2. svnupfast: an "svn up" that takes half the bandwidth.

3. svn-import-changes: a poor person's distributed revision control system.

Full details and "sort of" docs here.

Re: We’ve got a couple of feet in our sights

Regarding a few things Boudewijn Rempt wrote about the look of KDE:

1. I actually thought Keramik was stunning during the early builds of KDE 3.1 - it was the perfect balance between good eye candy and not being so noticeable that it got in the way. Unfortunately, I believe it changed in the final KDE 3.1 (please correct me if I'm wrong) and the gradients became too striking.

I liked it in combination with KDE 3.1's bluish icon set, which was sadly replaced in KDE 3.2.

I still use Keramik with the KDE 2 colour scheme and I like it better than Plastik (which is still a very good theme).

2. The window colour changing on focus switches in KDE 4 is a feature of the style, I believe. It is really slow indeed on my old graphics cards as well and for a while I thought it was a palette bug, until I realised that it was supposed to be highlighting the focused window.

I'm sure this will be fixed eventually but I'd still expect KDE 4 to be a tad slower than KDE 3 because of Qt4's automatic double buffering. But I think this is a reasonable price to pay for less flicker.

On a side note, for those of you who are wondering, that automatic double buffering is actually done per top-level window, rather than per widget (I looked inside the Qt code for this and it's actually quite clever).

Thursday, December 14, 2006

Why UI messages must be carefully worded

I got this email from the university today:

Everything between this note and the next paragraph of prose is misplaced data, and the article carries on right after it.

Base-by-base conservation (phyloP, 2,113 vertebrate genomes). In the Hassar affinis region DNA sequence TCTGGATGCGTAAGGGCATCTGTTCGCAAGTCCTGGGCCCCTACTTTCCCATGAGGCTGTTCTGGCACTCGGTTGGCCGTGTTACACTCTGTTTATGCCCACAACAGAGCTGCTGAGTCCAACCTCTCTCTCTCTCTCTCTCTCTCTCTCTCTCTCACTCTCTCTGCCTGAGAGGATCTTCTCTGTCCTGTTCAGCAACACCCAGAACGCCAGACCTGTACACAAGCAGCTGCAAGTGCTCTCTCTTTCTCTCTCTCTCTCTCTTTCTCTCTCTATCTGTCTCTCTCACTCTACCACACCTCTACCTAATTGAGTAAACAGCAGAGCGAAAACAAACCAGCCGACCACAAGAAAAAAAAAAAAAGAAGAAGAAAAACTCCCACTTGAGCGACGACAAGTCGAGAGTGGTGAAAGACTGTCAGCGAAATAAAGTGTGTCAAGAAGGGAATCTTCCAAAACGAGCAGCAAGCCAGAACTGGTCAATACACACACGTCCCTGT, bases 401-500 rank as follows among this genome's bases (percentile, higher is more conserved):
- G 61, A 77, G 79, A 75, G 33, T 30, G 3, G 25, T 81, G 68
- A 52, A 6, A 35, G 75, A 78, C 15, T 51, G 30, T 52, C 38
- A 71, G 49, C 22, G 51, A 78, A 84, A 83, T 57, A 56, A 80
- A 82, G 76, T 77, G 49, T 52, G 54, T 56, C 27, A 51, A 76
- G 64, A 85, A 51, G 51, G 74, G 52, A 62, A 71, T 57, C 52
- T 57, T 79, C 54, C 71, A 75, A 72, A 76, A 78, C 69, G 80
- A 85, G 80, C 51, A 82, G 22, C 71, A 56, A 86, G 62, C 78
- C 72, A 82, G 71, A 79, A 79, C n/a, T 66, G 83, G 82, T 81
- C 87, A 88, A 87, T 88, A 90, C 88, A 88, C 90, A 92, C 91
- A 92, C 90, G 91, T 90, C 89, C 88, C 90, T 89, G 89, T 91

Your overall [average mark]: 87.0

There were no outstanding results at the time of this calculation.

Apparently, none of my results are any good ("outstanding"). I feel insulted...

... but obviously, that's not what they meant. They should have used "unfinalised" instead of "outstanding" to be unambiguous.

And no, 87.0 is not my real mark. I'm not going to post the real mark here because there are some fellow students running around uni trying to find out my marks, for god knows what reason, so no need to make it easy for them :)

Saturday, December 02, 2006

A fix for Radeon Xpress lockups under

I'm writing this article so that people googling can find the fix.

I just helped some fellow UNSW students fix Linux hanging when performing a graphical login (no, even the magic sysrq keys I enabled did not help). They were running 6.8.2 (Fedora Core 4) with an ATI X600 graphics card (Dell Optiplex GX620).

I solved this by switching from the buggy opensource radeon driver to the generic VESA driver i.e. in /etc/X11/xorg.conf under Section "Device", I changed:

Driver "radeon"


Driver "vesa"

There are also 2 other solutions that apparently work:

1. Richard Zach suggests using the binary ATI driver.

2. Those students found that the opensource radeon driver worked if they updated to X11R7 (Fedora Core 5) [*]. Unfortunately, they need to run some closed-source software that only supports Fedora Core 4. Furthermore, this upgrade does not seem to help with an ATI X200, which experiences similar lockups.

[*] Does anyone know the exact version number?